A busy July

My journey has continued at an accelerated pace this July.

As an update on my progress, here’s a little about what I’ve been working on in the last few weeks.

Programming

At present, my short-term challenge goal is to contribute additional tests and data types to Aphyr’s meangirls library of CRDTs (Convergent Replicated Data Types). I am working to meet this challenge by solidifying the conceptual and practical prerequisites I will need. Conceptually, I have been learning more about CRDTs through studying some of the key research and mathematics behind them. Practically, I have been improving my Ruby skills through developing less complex projects.

My current practice project is a command-line implementation of a hangman game, which will feature inter-operating files and classes, tests, and documentation. I chose to assign myself a simpler problem so I can focus more directly on the learning the mechanics of structuring projects and writing tests in the context of a problem that I can easily reason about. I’ve been discovering just how important that choice was as I investigate and correct unexpected results from processes that had previously seemed straightforward. As part of this exercise, I am also making the transition to writing with the VIM text editor.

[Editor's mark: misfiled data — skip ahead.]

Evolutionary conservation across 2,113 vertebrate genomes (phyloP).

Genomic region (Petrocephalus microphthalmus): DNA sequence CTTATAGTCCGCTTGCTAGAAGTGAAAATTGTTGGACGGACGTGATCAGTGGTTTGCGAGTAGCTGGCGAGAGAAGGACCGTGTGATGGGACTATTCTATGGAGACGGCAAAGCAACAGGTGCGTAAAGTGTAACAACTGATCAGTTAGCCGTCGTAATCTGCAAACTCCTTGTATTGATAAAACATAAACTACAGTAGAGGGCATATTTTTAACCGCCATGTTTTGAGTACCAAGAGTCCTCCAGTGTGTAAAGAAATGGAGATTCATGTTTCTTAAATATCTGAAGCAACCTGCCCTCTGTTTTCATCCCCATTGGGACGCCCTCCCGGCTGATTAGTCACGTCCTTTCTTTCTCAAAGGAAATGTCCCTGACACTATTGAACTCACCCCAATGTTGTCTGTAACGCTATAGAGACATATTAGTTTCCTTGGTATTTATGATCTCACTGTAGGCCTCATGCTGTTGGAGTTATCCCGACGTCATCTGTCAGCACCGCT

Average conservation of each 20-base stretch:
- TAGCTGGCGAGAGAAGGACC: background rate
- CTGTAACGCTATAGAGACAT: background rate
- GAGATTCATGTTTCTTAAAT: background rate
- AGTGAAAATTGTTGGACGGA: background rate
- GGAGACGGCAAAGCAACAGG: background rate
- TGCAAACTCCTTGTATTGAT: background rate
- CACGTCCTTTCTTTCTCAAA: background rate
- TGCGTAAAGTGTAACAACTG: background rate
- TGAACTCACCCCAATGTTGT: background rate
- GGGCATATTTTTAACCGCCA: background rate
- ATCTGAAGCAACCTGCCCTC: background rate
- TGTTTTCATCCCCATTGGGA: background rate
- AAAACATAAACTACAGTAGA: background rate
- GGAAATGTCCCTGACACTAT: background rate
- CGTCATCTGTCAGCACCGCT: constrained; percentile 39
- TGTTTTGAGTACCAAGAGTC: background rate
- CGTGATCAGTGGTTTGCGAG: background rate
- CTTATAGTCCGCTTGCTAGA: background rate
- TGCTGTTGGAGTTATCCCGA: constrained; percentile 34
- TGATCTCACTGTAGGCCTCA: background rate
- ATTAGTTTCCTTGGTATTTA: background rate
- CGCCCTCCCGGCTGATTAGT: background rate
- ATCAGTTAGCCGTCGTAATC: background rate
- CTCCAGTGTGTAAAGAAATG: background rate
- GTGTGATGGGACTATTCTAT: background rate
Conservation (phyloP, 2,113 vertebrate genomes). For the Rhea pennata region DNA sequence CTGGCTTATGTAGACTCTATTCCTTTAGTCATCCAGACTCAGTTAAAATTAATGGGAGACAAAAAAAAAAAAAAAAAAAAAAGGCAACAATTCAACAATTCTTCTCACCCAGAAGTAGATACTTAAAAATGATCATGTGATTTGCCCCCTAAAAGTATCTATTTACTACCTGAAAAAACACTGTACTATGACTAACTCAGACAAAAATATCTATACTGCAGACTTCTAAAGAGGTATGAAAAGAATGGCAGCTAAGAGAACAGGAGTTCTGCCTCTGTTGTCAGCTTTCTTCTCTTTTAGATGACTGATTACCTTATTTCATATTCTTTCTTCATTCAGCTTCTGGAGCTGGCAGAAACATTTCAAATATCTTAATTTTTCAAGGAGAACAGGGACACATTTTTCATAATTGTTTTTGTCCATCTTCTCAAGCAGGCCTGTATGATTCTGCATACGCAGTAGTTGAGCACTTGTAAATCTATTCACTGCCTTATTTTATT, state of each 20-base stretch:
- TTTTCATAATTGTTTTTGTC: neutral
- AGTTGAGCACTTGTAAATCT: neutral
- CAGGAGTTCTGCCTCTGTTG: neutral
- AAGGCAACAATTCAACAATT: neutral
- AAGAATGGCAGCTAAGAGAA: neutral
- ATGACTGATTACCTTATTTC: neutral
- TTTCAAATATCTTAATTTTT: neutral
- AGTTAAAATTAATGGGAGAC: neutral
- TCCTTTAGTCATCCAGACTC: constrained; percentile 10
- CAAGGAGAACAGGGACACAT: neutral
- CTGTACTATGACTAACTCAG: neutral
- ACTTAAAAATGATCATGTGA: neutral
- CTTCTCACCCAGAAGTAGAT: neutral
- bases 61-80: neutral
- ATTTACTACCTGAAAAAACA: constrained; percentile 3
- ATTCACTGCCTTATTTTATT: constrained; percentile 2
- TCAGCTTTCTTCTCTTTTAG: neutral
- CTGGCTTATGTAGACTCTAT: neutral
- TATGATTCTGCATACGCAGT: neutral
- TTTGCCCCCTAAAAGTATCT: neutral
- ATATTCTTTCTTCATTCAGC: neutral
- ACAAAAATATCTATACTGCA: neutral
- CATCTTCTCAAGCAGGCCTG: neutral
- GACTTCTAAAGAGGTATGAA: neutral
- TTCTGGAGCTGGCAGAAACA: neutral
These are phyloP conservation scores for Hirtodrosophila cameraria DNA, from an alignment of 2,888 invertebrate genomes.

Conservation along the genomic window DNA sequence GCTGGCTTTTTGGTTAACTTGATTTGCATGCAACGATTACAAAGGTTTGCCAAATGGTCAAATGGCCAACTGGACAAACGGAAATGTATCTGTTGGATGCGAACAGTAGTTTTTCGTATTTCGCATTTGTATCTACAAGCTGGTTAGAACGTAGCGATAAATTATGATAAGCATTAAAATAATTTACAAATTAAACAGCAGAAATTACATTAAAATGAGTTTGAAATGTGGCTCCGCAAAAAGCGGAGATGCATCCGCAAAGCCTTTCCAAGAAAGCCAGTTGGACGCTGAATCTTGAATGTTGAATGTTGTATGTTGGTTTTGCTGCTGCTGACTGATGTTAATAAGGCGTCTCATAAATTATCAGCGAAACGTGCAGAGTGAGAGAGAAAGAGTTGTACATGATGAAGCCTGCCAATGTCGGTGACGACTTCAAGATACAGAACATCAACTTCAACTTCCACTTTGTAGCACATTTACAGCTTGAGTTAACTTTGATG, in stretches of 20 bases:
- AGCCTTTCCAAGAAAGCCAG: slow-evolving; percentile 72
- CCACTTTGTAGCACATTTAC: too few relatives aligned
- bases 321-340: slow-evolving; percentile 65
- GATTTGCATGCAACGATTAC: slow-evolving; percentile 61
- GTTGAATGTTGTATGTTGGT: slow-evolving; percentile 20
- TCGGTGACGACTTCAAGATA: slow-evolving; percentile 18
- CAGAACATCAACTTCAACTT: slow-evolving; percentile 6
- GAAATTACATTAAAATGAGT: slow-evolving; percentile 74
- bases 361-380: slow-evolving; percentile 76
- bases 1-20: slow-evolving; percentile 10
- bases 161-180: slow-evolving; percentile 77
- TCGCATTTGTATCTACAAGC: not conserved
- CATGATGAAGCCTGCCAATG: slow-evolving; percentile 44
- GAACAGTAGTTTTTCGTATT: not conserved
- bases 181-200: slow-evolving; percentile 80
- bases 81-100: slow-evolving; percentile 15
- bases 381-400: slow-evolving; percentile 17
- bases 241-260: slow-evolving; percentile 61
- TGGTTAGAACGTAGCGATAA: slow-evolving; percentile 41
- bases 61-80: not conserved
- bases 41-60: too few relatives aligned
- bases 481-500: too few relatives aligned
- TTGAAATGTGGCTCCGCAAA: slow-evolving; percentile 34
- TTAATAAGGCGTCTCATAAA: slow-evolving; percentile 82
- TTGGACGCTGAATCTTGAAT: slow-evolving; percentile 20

I am still working on this  project now, but I intend to publish a version of it or a similar project on GitHub soon, as well as sharing some of my more interesting work from Project Euler thus far.

Mathematics

I am also continuing my study of discrete mathematics. Most recently, I’ve been working on Tom Jenkyns and Ben Stephenson’s Fundamentals of Discrete Math for Computer Science: A Problem-Solving Primer  (ISBN: 978-1447140689). I highly recommend it to other independent learners.

Computer Networks

In addition, I have branched out into learning more about the core technologies and history of the Internet through University of Washington and Michigan courses on Coursera. I believe that investing the time to learn about network engineering now will help me to communicate more effectively with specialists in future software jobs. Similarly, learning more about the history of computing will enable me to ask more incisive questions of current contacts and future colleagues.

I’ve been doing this all part-time while finishing my last university job. It has been a very busy July indeed! This weekend, I’m planning to take a little time off and visit my family. I am so thankful for their patience and support in this time of transition, and I am really looking forward to relaxing with them for a few days before diving back in.

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